Guidelines and examples for sorting and filtering data by color
Sorting and filtering data by color is a great way to make data analysis easier and help the users of your worksheet see the highlights and data trends at a quick glance.
In this article
Overview of sorting and filtering data by color and icon set
Sorting and filtering data, along with conditionally formatting data, are integral parts of data analysis and can help you answer questions such as the following:
Who has sold more than $50,000 worth of services this month?
Which products have greater than 10% revenue increases from year to year?
Who are the highest performing and lowest performing students in the freshman class?
Where are the exceptions in a summary of profits over the past five years?
What is the overall age distribution of employees?
You sort data to quickly organize your data and to find the data that you want. You filter data to display only the rows that meet criteria that you specify and hide rows that you do not want displayed, for one or more columns of data. You conditionally format data to help you visually explore and analyze data, detect critical issues, and identify patterns and trends. Together, sorting, filtering, and conditionally formatting data can help you and other people who use your spreadsheet make more effective decisions based on your data.
You can sort and filter by format, including cell color and font color, whether you have manually or conditionally formatted the cells.
This picture shows filtering and sorting based on color or icon on the Category, M/M Δ%, and Markup columns.
You can also sort and filter by using an icon set that you created through a conditional format. Use an icon set to annotate and classify data into three to five categories that are separated by a threshold value. Each icon represents a range of values. For example in the following table of icon sets, 3 Arrows icon set, the green arrow that points upward represents higher values, the yellow sideways arrow represents middle values, and the red arrow that points downward represents lower values.
Table of icon sets
You can format cells by using a two-color scale, three-color scale, data bars, and icon sets; format cells that contain specific text, number, date or time values, top or bottom ranked values, above or below average, unique, or duplicate values; and create many rules and manage rules more easily.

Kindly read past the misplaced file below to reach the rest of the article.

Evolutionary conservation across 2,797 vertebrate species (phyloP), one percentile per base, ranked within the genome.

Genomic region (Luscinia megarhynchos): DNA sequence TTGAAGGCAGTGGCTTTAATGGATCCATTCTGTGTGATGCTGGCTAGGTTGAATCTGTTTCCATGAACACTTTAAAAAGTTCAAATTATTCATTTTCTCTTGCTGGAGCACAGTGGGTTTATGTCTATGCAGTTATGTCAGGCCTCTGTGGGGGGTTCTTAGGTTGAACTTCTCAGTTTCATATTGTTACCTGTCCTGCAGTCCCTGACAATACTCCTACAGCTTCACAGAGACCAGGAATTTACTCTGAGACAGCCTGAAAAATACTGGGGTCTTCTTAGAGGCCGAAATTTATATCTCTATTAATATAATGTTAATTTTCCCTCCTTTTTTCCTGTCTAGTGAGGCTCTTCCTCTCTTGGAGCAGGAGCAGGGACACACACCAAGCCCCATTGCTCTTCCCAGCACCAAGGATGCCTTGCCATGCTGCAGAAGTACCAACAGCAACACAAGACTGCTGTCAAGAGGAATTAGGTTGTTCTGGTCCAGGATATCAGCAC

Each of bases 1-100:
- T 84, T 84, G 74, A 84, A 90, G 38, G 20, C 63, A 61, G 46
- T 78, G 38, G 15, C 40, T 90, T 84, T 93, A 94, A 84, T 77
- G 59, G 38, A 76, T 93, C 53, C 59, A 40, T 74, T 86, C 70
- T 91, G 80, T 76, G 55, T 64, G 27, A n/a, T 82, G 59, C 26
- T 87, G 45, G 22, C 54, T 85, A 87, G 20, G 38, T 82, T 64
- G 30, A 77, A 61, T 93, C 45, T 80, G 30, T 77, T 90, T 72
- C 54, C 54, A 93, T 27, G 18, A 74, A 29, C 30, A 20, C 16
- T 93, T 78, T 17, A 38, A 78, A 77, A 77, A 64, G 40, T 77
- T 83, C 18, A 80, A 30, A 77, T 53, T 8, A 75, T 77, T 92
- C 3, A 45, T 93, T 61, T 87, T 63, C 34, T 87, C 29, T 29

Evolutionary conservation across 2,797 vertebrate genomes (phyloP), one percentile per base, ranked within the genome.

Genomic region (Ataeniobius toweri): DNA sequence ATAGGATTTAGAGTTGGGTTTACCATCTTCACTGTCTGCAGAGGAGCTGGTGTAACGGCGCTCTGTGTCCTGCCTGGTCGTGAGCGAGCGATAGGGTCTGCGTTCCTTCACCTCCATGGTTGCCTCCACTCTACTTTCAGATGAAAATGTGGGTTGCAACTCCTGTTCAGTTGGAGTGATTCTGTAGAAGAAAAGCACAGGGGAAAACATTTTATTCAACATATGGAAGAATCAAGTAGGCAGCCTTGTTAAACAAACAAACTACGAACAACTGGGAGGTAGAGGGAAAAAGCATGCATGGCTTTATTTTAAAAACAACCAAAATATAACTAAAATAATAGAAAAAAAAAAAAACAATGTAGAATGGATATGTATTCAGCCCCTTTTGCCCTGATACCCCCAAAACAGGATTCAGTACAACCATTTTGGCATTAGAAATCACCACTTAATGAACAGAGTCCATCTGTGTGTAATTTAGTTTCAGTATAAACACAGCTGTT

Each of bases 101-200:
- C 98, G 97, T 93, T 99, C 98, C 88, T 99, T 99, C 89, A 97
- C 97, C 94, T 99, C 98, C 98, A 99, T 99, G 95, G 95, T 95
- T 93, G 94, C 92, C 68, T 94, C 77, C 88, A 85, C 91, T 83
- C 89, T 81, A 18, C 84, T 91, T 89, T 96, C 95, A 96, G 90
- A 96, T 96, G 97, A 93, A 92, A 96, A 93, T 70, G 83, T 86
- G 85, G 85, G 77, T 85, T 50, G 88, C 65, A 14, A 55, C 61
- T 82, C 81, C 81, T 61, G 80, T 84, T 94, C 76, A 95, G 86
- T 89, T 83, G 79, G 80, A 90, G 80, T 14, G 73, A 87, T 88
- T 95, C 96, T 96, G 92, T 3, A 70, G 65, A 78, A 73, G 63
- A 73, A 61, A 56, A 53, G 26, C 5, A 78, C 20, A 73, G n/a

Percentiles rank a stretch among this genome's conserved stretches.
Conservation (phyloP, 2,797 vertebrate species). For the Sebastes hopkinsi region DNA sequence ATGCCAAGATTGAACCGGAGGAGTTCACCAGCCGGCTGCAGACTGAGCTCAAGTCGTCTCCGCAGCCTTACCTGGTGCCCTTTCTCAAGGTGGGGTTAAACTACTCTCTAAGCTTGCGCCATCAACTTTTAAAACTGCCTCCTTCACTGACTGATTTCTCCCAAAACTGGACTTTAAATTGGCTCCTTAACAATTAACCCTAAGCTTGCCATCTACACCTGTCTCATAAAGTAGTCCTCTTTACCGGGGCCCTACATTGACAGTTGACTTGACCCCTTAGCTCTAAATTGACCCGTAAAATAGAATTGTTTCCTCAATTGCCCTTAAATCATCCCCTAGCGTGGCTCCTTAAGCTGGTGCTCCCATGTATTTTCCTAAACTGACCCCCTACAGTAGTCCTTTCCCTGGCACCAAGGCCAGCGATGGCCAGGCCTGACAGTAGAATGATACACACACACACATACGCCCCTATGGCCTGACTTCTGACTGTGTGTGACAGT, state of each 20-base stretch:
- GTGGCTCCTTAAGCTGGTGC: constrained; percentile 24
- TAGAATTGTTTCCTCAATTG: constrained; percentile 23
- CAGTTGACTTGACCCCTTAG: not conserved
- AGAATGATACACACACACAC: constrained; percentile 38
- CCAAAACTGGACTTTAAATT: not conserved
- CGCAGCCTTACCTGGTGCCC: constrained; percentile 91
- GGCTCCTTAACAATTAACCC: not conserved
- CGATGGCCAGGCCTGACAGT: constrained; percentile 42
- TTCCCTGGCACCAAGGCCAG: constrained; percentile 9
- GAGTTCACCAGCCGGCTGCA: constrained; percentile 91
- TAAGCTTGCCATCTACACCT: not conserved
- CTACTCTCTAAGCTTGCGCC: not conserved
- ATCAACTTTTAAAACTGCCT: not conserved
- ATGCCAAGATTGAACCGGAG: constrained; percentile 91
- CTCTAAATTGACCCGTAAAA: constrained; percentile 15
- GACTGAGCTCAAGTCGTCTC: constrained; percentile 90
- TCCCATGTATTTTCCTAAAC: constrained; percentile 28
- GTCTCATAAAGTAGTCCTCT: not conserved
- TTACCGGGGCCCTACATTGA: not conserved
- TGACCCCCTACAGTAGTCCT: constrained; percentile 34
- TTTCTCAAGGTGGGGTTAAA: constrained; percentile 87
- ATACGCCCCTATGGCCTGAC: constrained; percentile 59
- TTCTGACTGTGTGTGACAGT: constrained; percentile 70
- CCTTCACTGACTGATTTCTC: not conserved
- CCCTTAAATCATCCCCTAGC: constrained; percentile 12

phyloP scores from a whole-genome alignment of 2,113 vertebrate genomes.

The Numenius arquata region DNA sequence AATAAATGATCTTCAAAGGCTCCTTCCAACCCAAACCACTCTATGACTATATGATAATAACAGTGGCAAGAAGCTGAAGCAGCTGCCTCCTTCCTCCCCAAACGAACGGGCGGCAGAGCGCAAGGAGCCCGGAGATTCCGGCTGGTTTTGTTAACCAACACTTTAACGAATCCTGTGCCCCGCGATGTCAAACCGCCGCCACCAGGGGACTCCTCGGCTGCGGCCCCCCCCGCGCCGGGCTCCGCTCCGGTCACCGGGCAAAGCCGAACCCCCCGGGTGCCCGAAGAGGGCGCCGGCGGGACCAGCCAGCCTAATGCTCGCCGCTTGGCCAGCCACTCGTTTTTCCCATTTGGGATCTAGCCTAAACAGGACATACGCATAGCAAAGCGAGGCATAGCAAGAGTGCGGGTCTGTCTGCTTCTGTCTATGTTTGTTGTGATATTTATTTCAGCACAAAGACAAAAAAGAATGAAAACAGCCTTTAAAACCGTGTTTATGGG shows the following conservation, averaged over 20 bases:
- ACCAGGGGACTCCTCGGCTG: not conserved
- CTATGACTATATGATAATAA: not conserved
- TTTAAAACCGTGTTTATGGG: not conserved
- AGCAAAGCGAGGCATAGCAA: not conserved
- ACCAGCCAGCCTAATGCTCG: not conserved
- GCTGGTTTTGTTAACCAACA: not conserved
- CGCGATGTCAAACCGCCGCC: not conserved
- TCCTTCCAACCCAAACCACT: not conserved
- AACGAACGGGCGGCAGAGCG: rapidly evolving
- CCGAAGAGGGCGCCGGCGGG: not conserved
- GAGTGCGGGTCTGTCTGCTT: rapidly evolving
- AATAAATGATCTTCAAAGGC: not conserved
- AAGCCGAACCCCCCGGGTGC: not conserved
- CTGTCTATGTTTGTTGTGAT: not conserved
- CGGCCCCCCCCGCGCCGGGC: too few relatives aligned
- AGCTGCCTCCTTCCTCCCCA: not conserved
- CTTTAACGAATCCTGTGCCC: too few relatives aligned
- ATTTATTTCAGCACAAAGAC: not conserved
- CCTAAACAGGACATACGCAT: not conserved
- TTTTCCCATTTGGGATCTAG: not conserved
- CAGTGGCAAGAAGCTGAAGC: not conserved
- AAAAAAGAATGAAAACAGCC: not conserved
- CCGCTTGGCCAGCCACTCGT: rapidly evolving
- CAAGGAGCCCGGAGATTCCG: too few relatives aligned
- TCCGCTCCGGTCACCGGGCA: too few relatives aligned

Using color effectively when analyzing data
Almost everyone likes colors. The effective use of color in any document can dramatically improve the document's attractiveness and readability. Good use of color and icons in your Excel reports improves decision making by helping to focus users' attention on critical information and by helping users visually understand results. Good use of colors can provide a positive emotional feeling right from the start. On the other hand, bad use of color can distract users, and even cause fatigue if over-used. The following sections provide guidelines to help you make good use of colors, and to avoid bad use of colors.
More about document themes With Excel, it is easy to create consistent themes, and add custom styles and effects. Much of the thought that is required to combine colors effectively has already been done for you by the use of predefined document themes that use attractive color schemes. You can quickly and easily format an entire document to give it a professional and modern look by applying a document theme. A document theme is a set of formatting choices that includes a set of theme colors, a set of theme fonts (including heading and body text fonts), and a set of theme effects (including lines and fill effects).
Use standard colors and limit the number of colors
When you sort and filter by color, you might choose colors that you prefer, and the results may look good to you. But, a critical question that needs to be asked is, "Do your users prefer and see the same colors?" Your computer is capable of displaying 16,777,216 colors in 24-bit color mode. However, most users can distinguish only a tiny fraction of these colors. Furthermore, color quality can vary on computers. Room lighting, paper quality, screen and printer resolution, and browser settings can all be different. Up to 10% of the population has some difficulty distinguishing and seeing some colors. These are important variables that you probably don't have control over.